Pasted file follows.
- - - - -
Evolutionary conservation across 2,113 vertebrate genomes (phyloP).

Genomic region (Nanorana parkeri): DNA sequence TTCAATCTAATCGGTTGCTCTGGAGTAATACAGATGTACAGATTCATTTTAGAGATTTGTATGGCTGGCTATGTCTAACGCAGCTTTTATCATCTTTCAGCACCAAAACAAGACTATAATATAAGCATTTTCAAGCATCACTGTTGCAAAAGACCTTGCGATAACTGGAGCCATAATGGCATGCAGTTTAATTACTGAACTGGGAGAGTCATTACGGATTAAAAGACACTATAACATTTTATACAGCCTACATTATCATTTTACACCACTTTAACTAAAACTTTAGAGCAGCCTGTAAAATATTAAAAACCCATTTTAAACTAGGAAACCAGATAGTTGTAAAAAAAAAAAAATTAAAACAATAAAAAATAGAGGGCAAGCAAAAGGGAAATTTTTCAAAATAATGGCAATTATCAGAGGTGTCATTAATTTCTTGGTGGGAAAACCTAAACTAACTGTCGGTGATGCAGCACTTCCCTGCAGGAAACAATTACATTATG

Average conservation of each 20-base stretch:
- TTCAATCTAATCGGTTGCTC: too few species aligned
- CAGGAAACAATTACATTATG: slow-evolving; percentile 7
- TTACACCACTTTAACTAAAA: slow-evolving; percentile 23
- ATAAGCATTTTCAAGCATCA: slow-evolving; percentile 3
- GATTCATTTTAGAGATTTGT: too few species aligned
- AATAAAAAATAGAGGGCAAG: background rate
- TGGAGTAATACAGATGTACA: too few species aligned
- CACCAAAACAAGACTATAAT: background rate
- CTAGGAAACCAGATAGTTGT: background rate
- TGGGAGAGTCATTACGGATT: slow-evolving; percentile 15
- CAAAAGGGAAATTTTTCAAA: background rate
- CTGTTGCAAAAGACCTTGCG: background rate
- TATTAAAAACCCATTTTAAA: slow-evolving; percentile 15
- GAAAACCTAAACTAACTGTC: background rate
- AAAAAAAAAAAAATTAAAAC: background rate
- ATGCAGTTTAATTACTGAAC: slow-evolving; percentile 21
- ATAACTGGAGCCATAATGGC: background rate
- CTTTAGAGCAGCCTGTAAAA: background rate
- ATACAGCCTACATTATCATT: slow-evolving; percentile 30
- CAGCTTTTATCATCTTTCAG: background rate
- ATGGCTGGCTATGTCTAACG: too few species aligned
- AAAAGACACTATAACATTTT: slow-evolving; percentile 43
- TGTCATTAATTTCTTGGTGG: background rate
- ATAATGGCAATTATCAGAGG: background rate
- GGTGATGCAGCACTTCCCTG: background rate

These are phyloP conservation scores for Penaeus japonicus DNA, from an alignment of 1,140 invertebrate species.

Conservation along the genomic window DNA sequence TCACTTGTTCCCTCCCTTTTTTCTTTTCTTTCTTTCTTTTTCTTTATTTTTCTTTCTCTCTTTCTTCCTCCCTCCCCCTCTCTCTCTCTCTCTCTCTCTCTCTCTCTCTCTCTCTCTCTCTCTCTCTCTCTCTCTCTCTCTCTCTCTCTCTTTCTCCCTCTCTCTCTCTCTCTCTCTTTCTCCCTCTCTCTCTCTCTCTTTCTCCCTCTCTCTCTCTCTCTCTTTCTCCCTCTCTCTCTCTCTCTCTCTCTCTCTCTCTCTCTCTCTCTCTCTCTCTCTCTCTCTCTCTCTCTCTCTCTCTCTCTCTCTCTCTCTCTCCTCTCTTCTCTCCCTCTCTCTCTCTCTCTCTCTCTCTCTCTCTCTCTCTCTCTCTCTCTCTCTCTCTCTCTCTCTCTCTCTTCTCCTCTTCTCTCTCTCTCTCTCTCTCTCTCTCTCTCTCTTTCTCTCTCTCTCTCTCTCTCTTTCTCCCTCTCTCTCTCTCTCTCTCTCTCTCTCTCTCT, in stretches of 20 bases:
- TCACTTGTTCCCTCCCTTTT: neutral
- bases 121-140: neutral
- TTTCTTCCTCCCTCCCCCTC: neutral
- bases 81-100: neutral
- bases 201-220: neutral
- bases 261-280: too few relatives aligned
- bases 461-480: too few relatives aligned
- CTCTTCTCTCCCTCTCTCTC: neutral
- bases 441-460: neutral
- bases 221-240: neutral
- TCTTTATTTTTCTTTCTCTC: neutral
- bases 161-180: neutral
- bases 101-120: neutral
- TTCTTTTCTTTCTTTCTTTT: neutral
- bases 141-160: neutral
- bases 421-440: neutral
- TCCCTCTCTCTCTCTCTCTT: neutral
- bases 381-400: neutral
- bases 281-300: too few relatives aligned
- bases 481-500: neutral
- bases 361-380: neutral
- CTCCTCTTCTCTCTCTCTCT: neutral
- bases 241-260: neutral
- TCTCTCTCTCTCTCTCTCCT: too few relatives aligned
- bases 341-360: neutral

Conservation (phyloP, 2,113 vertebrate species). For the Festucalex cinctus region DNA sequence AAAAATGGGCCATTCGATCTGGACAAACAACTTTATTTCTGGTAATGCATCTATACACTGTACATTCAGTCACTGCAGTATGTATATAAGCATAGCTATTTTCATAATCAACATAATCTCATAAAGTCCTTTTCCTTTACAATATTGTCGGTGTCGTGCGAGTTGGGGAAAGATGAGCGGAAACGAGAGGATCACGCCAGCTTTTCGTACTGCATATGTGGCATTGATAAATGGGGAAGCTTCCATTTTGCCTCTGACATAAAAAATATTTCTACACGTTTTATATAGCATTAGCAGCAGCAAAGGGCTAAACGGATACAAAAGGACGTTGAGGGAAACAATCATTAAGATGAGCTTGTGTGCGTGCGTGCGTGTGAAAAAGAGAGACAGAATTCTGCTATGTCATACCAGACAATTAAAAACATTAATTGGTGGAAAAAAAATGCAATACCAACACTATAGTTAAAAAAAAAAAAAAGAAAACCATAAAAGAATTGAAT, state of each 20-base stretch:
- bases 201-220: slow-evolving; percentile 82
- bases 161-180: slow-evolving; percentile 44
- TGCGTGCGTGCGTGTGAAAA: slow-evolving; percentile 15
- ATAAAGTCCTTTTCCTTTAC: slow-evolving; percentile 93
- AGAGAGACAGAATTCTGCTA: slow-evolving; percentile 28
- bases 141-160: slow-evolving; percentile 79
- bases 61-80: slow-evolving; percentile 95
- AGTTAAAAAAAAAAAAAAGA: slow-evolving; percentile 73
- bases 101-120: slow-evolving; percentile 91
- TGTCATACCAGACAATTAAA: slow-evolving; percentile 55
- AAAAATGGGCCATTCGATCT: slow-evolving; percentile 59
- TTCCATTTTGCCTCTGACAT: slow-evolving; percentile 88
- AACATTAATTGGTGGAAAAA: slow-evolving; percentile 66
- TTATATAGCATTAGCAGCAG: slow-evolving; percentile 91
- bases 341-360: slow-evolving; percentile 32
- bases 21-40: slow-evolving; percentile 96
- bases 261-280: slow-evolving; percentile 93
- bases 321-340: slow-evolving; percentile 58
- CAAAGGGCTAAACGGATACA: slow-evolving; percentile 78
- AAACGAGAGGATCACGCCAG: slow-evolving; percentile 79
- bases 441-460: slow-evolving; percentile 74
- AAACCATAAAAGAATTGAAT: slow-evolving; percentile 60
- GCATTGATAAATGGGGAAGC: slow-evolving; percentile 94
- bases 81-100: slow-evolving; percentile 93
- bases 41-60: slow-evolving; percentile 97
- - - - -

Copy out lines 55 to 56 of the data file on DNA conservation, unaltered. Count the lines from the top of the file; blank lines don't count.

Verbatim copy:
- bases 341-360: neutral

Conservation (phyloP, 2,113 vertebrate species). For the Festucalex cinctus region DNA sequence AAAAATGGGCCATTCGATCTGGACAAACAACTTTATTTCTGGTAATGCATCTATACACTGTACATTCAGTCACTGCAGTATGTATATAAGCATAGCTATTTTCATAATCAACATAATCTCATAAAGTCCTTTTCCTTTACAATATTGTCGGTGTCGTGCGAGTTGGGGAAAGATGAGCGGAAACGAGAGGATCACGCCAGCTTTTCGTACTGCATATGTGGCATTGATAAATGGGGAAGCTTCCATTTTGCCTCTGACATAAAAAATATTTCTACACGTTTTATATAGCATTAGCAGCAGCAAAGGGCTAAACGGATACAAAAGGACGTTGAGGGAAACAATCATTAAGATGAGCTTGTGTGCGTGCGTGCGTGTGAAAAAGAGAGACAGAATTCTGCTATGTCATACCAGACAATTAAAAACATTAATTGGTGGAAAAAAAATGCAATACCAACACTATAGTTAAAAAAAAAAAAAAGAAAACCATAAAAGAATTGAAT, state of each 20-base stretch: